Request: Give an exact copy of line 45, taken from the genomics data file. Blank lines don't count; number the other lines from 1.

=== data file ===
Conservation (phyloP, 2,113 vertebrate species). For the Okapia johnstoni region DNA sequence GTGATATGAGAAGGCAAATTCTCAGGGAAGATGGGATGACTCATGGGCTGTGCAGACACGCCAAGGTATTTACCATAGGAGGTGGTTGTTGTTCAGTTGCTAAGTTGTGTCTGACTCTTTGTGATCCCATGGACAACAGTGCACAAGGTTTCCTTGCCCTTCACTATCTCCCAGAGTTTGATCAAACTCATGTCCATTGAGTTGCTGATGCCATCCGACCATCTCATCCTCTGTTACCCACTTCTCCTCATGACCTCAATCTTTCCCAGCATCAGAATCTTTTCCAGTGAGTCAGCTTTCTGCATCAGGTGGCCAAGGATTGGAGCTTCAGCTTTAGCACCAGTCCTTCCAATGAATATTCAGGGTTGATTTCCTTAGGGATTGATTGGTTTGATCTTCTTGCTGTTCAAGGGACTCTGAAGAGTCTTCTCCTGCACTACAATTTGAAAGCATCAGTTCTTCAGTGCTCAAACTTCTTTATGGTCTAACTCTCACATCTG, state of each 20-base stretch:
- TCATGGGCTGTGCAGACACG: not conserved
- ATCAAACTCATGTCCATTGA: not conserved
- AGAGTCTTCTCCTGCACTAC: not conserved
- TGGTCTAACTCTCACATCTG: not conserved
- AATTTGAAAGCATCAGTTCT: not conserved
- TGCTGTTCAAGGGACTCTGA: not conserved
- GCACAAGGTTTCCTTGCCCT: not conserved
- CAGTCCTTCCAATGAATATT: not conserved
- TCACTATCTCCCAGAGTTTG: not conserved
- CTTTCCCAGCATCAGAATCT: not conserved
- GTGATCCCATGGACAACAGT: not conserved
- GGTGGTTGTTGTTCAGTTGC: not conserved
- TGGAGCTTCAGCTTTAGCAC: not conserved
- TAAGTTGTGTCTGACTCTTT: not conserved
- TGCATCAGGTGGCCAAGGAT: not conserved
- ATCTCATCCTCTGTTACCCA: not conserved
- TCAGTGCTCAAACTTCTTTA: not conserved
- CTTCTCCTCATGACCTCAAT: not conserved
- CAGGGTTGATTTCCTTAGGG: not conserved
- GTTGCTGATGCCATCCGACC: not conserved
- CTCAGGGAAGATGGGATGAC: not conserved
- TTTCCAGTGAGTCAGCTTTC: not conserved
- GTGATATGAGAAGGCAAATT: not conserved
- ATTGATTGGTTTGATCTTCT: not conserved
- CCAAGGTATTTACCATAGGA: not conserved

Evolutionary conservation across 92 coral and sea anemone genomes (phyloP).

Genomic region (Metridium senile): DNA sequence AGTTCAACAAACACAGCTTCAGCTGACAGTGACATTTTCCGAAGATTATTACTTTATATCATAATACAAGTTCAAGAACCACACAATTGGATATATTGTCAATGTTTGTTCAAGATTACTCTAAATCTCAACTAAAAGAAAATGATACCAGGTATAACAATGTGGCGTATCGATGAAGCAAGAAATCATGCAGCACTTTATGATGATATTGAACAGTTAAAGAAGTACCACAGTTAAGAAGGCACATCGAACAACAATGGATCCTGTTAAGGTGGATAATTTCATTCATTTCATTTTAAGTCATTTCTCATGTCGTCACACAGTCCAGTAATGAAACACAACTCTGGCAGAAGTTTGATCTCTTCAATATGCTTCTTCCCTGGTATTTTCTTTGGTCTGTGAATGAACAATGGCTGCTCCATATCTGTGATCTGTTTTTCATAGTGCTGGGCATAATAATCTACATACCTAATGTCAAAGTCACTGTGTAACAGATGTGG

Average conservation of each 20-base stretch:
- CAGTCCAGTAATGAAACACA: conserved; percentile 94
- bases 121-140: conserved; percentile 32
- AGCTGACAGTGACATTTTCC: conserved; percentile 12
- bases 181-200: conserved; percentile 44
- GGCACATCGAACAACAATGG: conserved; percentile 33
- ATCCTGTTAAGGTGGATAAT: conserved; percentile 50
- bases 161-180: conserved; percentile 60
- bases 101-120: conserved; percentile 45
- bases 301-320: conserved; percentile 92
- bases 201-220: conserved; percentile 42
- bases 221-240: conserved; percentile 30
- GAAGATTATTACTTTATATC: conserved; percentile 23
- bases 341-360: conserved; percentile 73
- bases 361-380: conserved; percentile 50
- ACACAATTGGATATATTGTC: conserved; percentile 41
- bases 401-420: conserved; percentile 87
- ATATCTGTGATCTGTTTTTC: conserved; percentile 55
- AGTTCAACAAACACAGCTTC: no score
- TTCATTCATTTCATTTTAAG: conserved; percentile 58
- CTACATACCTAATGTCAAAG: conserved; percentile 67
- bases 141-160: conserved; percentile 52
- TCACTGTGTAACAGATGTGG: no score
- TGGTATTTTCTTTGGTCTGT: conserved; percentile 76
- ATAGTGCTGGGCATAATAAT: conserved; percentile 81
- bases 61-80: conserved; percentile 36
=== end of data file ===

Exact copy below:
- bases 401-420: conserved; percentile 87